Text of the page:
How to Check Your Content's Reading Level in Word (for PC and Mac)
Google added a search filter for “reading level” in the advanced search page. (Thanks Barry Schwartz!) Longer words and longer sentence increases the reading level of your content. The standard method is called the “Flesch/Flesch–Kincaid readability test.”
Why should a marketer care?
Demographic research. Maybe you’re targeting a particular landing page towards audiences with a college degree. Or maybe you want to keep things short and simple. Here are some more examples:
You could possibly say that the demographic for Myspace is less educated than those on Facebook because they read at a level lower than a 5th grader. Facebook seems more evenly distributed. (Hey, I’m just presenting the data. You make up your own mind! :)
To communicate effectively with the general US population, your writing should be at a 6th-8th grade level.
Thankfully, it’s easy to check in Word. It’s as simple as: change a few settings in Word, copy and paste your content, and hit spell check to get your content’s reading level.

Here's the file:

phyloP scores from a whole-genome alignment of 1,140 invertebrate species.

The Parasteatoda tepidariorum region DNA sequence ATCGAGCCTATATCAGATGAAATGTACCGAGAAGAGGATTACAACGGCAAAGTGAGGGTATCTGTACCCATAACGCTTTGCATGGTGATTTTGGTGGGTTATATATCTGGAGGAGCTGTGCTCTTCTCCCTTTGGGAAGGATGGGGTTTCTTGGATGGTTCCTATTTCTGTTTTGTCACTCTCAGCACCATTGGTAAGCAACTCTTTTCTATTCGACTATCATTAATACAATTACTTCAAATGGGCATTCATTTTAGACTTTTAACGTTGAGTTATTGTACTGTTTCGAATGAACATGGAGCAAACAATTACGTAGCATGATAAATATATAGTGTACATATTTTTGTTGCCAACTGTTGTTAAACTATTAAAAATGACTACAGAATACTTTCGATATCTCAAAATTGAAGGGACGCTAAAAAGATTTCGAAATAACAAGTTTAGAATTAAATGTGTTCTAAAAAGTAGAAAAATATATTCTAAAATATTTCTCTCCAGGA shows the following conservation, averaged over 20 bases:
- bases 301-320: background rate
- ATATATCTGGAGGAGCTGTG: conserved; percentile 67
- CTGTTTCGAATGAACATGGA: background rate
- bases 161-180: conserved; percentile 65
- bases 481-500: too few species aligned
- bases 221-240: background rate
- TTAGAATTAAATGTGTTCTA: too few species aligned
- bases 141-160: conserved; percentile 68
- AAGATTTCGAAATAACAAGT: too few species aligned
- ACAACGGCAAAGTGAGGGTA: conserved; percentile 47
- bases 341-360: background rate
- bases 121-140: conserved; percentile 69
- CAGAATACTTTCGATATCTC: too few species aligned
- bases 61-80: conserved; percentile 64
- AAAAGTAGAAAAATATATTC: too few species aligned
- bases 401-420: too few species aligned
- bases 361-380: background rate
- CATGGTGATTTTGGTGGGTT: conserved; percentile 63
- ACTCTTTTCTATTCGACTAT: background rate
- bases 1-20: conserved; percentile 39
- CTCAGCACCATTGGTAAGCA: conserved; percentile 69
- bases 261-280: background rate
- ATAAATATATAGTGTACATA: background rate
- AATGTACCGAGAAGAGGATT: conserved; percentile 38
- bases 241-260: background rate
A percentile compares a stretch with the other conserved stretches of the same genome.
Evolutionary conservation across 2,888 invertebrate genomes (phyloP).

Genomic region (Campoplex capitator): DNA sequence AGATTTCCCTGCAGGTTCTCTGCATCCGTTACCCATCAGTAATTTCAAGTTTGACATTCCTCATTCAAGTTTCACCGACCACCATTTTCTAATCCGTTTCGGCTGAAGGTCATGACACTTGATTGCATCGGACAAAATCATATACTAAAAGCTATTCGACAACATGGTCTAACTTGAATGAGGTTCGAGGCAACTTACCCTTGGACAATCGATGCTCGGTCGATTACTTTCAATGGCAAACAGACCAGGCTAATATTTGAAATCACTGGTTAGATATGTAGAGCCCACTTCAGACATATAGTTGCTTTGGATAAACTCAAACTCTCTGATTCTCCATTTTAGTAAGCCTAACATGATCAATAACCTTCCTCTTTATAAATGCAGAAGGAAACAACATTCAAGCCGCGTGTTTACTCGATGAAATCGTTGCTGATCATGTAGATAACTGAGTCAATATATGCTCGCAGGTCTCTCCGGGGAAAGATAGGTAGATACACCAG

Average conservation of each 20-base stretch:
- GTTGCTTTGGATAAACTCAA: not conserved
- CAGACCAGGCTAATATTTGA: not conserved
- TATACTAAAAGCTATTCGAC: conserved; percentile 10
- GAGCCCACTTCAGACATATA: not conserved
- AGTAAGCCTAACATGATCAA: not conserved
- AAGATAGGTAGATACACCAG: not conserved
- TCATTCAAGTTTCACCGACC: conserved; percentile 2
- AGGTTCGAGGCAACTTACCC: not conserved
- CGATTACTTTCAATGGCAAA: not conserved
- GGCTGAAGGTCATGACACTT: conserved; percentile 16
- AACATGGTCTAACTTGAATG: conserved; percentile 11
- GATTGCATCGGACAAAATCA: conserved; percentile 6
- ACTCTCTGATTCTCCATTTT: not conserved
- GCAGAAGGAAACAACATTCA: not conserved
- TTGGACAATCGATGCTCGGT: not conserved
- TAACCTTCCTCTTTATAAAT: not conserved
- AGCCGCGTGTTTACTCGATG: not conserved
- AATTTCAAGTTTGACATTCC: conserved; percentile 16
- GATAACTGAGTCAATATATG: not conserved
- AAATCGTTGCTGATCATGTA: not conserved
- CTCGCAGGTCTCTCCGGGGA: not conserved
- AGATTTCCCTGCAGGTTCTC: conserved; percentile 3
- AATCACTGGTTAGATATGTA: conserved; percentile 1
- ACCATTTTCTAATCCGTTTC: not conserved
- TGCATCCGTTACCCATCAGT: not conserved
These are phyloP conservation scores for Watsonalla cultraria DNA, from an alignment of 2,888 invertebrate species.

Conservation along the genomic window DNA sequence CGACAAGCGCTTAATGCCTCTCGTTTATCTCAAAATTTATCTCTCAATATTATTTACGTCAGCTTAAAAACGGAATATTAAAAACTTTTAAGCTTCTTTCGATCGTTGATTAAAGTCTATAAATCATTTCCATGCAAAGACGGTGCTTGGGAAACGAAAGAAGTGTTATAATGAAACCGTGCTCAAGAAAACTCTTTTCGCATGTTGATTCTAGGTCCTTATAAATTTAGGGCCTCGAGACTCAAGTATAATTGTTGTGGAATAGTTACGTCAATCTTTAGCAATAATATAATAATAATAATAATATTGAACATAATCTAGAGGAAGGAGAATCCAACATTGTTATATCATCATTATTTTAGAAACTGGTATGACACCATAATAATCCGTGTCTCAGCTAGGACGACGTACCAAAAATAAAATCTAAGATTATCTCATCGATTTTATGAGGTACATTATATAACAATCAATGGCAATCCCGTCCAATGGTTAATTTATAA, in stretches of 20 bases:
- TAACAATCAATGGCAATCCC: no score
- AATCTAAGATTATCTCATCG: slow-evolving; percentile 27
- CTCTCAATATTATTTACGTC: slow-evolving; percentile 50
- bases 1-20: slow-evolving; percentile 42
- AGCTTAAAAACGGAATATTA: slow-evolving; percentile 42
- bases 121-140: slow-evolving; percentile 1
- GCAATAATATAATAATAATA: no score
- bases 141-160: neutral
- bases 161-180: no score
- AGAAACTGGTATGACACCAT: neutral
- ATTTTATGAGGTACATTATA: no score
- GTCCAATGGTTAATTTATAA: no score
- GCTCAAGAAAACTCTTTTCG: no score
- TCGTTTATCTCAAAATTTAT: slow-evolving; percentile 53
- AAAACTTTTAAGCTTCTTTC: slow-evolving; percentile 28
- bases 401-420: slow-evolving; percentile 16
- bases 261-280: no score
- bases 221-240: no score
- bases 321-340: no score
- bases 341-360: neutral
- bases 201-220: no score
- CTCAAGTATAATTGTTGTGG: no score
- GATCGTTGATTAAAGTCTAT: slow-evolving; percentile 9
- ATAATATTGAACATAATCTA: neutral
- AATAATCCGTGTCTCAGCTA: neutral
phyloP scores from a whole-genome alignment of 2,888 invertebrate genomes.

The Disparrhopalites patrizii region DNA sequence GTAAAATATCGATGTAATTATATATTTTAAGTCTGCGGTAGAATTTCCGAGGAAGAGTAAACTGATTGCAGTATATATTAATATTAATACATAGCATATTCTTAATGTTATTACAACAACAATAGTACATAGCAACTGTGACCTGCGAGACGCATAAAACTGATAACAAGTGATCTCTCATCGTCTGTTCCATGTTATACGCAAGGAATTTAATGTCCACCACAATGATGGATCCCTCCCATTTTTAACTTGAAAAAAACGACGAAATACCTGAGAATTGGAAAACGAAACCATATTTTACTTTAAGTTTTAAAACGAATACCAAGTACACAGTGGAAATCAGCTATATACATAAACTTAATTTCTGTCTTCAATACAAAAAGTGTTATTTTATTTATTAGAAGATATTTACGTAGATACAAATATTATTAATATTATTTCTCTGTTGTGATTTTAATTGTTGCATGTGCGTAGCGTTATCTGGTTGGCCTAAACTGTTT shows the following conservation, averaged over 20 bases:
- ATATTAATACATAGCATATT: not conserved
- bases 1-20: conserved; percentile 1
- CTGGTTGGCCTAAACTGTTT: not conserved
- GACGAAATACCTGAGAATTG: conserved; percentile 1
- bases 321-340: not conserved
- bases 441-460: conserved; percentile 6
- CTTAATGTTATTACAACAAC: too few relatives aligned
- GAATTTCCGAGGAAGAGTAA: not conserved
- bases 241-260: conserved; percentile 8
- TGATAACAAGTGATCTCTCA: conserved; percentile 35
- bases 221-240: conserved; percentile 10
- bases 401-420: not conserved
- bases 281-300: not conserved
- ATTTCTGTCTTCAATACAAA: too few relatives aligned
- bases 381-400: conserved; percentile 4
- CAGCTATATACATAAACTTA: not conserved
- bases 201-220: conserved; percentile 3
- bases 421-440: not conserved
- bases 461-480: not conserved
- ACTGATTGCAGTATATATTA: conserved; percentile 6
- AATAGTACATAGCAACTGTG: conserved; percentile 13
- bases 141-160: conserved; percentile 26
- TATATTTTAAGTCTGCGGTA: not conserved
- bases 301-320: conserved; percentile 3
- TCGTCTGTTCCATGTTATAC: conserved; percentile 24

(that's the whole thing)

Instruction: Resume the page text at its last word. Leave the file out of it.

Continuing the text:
I don’t know what Google’s cut off points are, but I’m guessing:
- Basic is < 5th grade reading level
- Intermediate is 6th – 8th grade reading level
- Advanced is > 8th grade reading level.
(And if you’re wondering, this blog post is at a 6th grade reading level.)
How to check your content reading level in Word 2007 (for PC):
1. Click on the round button at the top-left and click on Word Options.
2. Click on Proofing, then put a checkmark next to show readability statistics then click OK.
3. Copy and paste your content into Word.
4. Run spell check your document and at the end you’ll find the Flesch-Kincaid grade level.
How to check your content reading level in Word 2011 (for Mac):
(For us Mac people, FYI: Microsoft Office 2011 for Mac is WAY better than the 2008 version! Excel 2011 is awesome! Go get it!)
1. Go to Word > Preferences.
2. Click on Spelling and grammer
3. Place a checkmark next to show readability statistics and click OK.